The interaction of the salt and solvent have been evaluated as a function of temperature, including changes in coordination number as temperature drops and changes in coordination environment (types of ligands). Alternative solvents to the deficient carbonates should have high polarity, an adequate electrochemical operating window and have stability to the chosen electrodes. Using LiPF6 salt, a series of bulky ketones show excellent stability and good low temperature performance. However, many ketones do not operate well on addition of LiPF6 salt:


LiPF6→LiF+PF5

    • PF5+R′C(O)R→R′+[RCO] (acyllium ion) R not always equal to R′ (R or R′ can be but not limited to methyl, ethyl, propyl, phenyl, butyl, tertiary butyl)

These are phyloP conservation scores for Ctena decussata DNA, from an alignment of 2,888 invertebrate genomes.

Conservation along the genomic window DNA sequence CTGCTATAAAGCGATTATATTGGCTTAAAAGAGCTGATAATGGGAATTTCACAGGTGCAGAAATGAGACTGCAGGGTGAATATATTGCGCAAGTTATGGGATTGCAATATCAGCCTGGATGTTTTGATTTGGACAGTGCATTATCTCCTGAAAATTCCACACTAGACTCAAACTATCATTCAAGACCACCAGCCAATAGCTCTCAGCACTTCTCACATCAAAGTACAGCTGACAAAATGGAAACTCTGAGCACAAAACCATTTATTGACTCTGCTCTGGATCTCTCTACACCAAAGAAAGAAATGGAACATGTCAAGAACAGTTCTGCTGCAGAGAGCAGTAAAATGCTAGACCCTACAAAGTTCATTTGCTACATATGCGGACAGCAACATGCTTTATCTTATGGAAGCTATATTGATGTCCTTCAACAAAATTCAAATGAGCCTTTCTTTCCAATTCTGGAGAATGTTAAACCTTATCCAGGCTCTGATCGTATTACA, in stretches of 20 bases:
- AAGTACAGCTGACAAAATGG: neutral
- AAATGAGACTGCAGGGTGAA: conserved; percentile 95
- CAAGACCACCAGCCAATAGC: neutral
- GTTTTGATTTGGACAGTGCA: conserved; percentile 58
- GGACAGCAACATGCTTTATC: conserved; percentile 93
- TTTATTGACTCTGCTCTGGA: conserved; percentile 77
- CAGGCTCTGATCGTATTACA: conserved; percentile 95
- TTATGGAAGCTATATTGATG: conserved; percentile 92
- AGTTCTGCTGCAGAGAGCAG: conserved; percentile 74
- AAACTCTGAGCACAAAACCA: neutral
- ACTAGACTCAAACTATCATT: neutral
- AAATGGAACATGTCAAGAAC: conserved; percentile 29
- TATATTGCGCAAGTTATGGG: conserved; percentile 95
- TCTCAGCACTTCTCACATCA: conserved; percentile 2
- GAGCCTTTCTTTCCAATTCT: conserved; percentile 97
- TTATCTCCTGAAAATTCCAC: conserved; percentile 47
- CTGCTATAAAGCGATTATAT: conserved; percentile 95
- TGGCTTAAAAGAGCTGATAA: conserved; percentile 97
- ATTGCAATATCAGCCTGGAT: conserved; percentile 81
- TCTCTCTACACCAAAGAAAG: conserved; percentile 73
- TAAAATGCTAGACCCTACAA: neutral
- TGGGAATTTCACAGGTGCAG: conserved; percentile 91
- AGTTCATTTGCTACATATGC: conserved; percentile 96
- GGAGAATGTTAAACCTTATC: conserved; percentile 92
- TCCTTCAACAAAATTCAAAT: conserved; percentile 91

and Lewis Acid attack on the carbonyl carbon of the ketone results in a rapid decomposition of the electrolyte. Elimination of this problem is achieved by removing the Lewis Acid component of the salt. This allows use of selected ketones as electrolytes.

A baseline cell was constructed in the manner of FIG. 1, and baseline performance (capacity as a function of current) are shown at three different operating temperatures in FIGS. 3A-3C. The electrode system used was Li(Mn Co Ni)O2 versus Li4Ti15O12. The Li4Ti15O12 is a well known and promising candidate for HEV battery systems. The baseline cell performed at 1.5-2.7V. In addition to these electrodes above, graphite anodes were evaluated; but due to a substantially lower negative potential, several solvent candidates had limited stability. In addition, the addition of EC did help in SEI formation.